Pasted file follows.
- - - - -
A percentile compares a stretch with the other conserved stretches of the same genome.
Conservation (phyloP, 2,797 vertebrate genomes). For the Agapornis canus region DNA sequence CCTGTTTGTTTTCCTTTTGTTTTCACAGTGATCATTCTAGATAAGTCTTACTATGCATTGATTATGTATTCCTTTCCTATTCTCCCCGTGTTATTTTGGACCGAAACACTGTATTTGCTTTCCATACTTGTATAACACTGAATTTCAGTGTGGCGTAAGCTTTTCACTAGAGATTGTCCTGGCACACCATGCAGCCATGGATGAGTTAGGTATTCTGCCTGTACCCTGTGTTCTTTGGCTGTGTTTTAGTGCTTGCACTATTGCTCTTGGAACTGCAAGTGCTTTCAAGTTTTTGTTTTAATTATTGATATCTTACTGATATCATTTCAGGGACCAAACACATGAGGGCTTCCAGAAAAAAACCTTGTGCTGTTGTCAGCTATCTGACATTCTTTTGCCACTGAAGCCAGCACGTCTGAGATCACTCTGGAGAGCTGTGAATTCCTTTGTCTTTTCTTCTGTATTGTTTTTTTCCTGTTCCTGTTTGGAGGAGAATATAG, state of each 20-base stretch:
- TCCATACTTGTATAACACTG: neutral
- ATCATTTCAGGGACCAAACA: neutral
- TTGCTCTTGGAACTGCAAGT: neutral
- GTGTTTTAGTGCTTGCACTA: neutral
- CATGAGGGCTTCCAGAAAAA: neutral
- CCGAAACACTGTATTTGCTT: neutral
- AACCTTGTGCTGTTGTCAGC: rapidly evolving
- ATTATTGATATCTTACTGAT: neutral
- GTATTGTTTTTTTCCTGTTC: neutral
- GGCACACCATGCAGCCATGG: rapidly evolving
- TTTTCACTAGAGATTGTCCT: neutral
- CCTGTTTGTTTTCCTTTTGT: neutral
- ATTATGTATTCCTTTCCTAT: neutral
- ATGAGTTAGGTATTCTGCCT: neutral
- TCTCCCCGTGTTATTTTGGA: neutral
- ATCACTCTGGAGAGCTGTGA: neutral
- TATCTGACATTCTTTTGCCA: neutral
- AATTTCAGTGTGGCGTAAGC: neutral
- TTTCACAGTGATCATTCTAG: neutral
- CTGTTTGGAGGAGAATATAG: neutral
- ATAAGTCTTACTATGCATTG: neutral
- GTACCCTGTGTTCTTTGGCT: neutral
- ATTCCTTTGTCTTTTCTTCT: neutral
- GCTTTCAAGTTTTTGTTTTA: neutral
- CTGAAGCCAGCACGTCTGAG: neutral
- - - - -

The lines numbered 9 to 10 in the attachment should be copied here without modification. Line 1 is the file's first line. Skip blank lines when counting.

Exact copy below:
- AACCTTGTGCTGTTGTCAGC: rapidly evolving
- ATTATTGATATCTTACTGAT: neutral